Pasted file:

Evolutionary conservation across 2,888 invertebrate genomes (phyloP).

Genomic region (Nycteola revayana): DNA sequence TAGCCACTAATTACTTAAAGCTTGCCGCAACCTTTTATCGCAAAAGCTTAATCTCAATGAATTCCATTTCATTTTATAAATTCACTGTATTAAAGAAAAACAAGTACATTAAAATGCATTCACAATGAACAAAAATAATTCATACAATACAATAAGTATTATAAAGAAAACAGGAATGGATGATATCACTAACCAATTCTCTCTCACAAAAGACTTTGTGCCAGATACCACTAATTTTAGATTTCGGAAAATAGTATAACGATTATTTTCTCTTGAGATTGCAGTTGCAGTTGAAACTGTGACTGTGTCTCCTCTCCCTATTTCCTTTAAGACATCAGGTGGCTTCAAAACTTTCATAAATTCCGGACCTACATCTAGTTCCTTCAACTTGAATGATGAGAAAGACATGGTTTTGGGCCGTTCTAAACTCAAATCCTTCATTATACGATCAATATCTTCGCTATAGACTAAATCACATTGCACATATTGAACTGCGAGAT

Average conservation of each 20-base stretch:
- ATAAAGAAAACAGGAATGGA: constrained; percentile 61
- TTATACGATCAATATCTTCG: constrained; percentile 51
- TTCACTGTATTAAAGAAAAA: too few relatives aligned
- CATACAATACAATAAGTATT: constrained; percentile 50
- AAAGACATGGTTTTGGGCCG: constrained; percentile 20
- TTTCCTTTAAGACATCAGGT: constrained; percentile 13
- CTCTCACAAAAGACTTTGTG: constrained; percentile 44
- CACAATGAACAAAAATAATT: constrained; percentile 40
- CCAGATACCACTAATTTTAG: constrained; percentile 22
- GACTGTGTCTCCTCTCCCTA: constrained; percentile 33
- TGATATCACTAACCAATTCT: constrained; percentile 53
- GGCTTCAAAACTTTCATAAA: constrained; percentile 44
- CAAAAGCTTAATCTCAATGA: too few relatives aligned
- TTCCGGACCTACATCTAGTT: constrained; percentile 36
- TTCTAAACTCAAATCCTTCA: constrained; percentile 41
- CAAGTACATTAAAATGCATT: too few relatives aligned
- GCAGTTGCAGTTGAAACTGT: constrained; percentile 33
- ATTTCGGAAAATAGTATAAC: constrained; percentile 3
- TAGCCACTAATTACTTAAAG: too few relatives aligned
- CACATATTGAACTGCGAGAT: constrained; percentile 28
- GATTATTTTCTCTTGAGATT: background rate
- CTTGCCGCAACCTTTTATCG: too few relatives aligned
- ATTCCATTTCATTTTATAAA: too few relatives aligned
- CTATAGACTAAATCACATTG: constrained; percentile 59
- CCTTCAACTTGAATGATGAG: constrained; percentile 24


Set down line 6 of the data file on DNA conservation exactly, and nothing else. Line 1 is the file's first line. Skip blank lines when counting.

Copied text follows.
- TTCACTGTATTAAAGAAAAA: too few relatives aligned